In Search of Fantasmic Coordinates

In a fit of nostalgia piqued by my Fourth of July mix, Th' Wife & I dusted off the Soundgarden catalogue and debated at length if the songs have been dated only by Chris Cornell's operatic caterwaul. I'd say so: the only things differentiating, say, "Limo Wreck" from the diamonds in the latter-day stoner-rock rough are (a) the teeth-grittingly crisp snare, and (b) that it's sung in neither a dozy one-octave moan, nor a Cookie Monster growl.

But the perennial relevance of sludge-blues post-Sabbath riffery isn't the point. While listening to the afore-mentioned song, my wife mentioned that it'd be perfect "stripper music." Huh? I thought miserablist hard rock was the soundtrack to garnment-relief only in certain niche clubs on the Reeperbahn or shameless subcultural caricatures like Doom Generation. But my wife insisted that hard rock is the pole-dancer's primary musical resource. (Not that she'd know firsthand, I'd should add.)

I conceded that the sledgehammer-subtle simian chest-thumping of Kid Rock, Nickelback, or Creed would make sense in stripclubs with stages wreathed in chickenwire, frequented by dudes who sport unironic moustaches and think Belgian beer makes you gay. By that standard, Motley Crue, Whitesnake, and Van Halen make stripperific music too.

So let's go one step beyond the machismo of Diamond Dave, via the fretboard fireworks of Eddie: skipping the Zeuhlish intro, could "YYZ" by Rush make a good stripper song? Hell no, said my wife.

Fair enough; perhaps that's a bit too distant from the id. Back to Soundgarden: evidently, not all their material makes a woman want to take her clothes off. "My Wave," for example, is too stiff-legged and asymmetrical to be sensual. It's the songs with more syrupy tempos and serpentine riffs that, e.g. "Mailman," that fit the bill.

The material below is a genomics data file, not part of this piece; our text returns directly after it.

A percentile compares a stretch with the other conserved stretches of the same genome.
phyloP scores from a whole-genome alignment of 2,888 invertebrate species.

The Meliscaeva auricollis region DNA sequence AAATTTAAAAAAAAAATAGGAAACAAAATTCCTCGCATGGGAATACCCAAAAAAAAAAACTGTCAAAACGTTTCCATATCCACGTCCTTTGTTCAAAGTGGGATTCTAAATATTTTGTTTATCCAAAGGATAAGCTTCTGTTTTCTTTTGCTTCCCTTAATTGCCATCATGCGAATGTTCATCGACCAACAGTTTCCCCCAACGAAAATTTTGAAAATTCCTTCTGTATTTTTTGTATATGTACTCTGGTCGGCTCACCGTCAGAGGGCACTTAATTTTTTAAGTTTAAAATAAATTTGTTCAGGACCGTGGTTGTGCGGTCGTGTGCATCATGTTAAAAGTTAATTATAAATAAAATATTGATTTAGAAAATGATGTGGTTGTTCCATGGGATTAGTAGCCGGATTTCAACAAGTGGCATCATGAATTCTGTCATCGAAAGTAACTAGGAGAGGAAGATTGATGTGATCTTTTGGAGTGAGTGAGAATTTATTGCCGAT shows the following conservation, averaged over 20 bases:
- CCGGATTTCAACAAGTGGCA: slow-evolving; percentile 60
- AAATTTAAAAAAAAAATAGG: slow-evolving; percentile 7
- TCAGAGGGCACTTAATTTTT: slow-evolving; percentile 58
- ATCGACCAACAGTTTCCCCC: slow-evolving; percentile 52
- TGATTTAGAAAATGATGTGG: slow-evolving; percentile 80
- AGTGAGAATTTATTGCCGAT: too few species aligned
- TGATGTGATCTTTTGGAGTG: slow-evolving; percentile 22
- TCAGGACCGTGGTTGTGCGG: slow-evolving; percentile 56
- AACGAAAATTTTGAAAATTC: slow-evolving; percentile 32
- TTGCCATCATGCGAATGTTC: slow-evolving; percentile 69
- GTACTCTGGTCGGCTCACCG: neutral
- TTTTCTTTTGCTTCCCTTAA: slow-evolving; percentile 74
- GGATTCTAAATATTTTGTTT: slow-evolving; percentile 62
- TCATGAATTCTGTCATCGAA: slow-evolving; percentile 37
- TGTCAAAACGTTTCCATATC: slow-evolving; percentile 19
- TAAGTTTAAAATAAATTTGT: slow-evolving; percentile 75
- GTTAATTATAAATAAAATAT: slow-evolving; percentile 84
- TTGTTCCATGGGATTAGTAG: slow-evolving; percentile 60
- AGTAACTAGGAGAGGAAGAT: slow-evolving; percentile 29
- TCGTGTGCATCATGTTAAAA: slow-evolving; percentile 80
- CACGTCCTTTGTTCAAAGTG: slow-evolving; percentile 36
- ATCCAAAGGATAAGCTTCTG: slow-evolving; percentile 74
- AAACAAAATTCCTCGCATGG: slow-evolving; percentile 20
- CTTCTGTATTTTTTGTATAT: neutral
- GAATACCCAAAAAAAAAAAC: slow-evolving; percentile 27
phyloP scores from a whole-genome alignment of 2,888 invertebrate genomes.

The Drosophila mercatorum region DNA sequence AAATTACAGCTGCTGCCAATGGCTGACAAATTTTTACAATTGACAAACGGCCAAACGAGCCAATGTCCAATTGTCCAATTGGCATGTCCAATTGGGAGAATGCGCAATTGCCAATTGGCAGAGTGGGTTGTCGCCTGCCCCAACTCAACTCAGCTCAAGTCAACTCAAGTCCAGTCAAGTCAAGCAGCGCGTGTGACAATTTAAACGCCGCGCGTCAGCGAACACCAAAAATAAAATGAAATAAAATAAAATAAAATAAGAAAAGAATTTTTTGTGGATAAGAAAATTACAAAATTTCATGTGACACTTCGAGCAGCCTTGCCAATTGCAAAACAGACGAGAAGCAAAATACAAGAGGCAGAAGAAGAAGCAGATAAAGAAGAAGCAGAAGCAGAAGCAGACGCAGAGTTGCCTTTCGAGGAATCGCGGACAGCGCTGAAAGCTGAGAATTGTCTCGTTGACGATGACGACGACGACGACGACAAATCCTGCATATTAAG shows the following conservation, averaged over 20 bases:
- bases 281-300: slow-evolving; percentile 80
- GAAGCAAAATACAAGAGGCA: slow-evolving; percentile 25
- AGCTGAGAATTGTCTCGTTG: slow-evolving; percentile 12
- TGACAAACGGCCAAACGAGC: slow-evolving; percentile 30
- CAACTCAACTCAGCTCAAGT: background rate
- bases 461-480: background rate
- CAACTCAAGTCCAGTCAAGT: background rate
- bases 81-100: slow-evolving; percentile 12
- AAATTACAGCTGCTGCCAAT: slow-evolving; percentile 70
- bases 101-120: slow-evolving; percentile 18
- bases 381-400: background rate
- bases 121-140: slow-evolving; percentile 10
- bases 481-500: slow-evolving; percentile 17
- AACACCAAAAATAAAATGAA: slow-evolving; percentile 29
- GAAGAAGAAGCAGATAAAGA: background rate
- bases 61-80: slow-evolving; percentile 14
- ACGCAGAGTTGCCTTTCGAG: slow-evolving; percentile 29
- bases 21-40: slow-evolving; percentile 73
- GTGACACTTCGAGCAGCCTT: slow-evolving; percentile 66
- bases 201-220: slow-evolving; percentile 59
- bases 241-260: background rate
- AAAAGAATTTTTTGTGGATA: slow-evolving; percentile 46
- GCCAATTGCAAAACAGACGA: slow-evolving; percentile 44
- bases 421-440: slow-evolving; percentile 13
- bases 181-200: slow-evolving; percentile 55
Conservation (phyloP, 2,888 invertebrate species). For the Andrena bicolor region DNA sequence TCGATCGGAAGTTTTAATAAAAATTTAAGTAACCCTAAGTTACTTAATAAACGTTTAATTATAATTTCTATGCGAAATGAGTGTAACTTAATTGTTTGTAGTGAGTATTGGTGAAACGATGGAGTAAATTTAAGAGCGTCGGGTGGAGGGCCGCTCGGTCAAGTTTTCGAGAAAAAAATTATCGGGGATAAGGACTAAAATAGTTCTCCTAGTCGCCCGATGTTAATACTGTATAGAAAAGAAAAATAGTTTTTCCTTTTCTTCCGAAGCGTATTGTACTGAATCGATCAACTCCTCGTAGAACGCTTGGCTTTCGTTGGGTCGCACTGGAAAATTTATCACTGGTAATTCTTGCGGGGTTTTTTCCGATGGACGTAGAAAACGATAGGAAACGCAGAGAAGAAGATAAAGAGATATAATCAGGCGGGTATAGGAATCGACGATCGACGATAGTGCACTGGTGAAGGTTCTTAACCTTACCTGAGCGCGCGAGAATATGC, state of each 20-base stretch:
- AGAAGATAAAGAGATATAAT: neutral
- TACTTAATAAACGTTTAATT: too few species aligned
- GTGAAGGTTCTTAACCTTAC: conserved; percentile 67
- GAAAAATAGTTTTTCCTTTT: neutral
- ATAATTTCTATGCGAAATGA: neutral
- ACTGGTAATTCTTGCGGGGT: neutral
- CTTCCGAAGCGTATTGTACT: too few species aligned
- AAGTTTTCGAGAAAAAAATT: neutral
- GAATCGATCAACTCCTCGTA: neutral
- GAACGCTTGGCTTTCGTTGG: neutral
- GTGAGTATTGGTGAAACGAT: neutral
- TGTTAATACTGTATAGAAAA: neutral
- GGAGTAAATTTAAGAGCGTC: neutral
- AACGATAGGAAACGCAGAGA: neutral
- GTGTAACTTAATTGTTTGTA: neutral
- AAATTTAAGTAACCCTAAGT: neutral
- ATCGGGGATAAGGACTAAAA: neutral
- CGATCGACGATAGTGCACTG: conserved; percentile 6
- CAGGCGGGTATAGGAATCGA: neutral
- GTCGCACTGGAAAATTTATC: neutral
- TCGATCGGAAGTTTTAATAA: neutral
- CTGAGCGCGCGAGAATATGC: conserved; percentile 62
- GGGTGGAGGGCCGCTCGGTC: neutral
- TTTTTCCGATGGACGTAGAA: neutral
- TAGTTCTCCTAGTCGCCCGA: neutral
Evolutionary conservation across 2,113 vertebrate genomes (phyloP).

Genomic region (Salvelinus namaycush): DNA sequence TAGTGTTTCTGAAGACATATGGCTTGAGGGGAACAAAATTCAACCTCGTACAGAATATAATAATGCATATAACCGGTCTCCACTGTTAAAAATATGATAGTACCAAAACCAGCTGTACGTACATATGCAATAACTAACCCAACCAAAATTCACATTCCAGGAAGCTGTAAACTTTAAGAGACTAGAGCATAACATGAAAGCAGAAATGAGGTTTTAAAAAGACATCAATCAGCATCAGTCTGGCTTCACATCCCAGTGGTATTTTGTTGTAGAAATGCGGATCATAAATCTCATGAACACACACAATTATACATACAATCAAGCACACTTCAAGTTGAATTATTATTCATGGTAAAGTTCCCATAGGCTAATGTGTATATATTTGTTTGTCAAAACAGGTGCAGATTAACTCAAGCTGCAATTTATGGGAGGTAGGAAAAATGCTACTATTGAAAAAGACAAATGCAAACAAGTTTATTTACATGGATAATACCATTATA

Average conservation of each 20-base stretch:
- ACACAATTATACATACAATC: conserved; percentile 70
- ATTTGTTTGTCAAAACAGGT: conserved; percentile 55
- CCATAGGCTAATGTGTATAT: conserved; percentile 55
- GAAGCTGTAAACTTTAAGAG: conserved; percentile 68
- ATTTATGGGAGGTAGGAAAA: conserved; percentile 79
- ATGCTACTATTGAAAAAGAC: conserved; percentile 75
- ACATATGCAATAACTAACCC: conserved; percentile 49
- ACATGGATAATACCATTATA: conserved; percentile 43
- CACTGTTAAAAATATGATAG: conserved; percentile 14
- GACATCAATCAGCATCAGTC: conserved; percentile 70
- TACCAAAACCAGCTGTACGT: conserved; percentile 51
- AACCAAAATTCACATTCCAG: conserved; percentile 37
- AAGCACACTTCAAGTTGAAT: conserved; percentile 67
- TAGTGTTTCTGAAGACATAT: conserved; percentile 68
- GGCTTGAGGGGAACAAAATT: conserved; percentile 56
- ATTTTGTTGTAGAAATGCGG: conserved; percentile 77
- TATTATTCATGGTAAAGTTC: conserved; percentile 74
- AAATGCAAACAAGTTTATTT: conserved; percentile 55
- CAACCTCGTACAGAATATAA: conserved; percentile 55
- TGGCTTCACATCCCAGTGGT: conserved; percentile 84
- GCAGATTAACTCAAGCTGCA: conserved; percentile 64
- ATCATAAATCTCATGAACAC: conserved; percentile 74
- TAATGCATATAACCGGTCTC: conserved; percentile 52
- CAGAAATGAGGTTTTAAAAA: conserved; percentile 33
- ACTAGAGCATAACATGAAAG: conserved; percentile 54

Ah, I see the orthodoxy: stoner rock. But as I subjected my wife to a trawl through my music collection, the issue only became more clouded, and I couldn't quite find the thread that led to a surefire stripper hit.
~Kyuss - Yes, striptacular.
~Queens Of the Stone Age - Nope. Wait, what?! "Too dry, too much in the head and not the hips," apparently. I suppose I can see that: the woman is literally thrown away in the first verse, and Josh Homme is more concerned that he/we (?) "believe it in [his/our] head," but in neither the heart nor the loins.
~Rob Zombie - Yes. We're back on track. This makes sense, 'cuz it's basically a disco beat with monotonous metal guitars. By that standard, Rammstein would also work (which I find a little unsettling) yet, for reasons that escape me, Ministry would not.
~UFOMammut - "Oh, yeah, totally." Wow. This isn't just chewing on a freshly-harvested adrenaline gland, this is sexy? I'm either thrilled or terrified.
~Black Sabbath - No, and for the same reason that QOTSA didn't qualify: this is unfeeling, adolescent alienation, all male mushaburui isolated from a sensualizing female touch. It's there from the first line: "Finished with my woman 'cuz she couldn't help me with my mind." The song actually banishes the female to remain rooted in the unphysical male psyche.